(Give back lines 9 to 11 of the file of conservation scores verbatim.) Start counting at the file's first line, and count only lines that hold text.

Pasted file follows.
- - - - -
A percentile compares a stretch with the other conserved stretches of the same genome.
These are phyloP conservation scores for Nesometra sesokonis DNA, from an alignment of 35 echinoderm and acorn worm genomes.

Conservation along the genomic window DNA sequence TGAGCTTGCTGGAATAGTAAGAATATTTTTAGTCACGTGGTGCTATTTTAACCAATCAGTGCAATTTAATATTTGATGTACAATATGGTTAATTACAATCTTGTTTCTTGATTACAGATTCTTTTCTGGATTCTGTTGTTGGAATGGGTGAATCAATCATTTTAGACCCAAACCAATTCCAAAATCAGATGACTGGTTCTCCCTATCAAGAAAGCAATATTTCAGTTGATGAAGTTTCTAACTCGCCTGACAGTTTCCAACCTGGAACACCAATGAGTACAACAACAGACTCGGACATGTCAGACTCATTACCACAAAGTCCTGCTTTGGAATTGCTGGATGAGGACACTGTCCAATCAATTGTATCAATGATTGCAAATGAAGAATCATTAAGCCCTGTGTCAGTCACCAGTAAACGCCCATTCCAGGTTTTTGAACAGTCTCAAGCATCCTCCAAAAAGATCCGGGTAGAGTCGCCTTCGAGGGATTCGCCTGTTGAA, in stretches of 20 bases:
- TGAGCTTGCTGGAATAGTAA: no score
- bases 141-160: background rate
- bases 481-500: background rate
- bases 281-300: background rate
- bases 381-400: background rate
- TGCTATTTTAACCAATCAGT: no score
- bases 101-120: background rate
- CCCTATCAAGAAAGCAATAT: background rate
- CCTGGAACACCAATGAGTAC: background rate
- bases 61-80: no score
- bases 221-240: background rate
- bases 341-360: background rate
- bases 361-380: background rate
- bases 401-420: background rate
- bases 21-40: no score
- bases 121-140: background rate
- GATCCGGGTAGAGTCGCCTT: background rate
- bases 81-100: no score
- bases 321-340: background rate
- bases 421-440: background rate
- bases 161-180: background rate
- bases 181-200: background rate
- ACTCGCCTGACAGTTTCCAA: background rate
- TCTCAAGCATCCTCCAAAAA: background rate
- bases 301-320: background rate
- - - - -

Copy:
- TGCTATTTTAACCAATCAGT: no score
- bases 101-120: background rate
- CCCTATCAAGAAAGCAATAT: background rate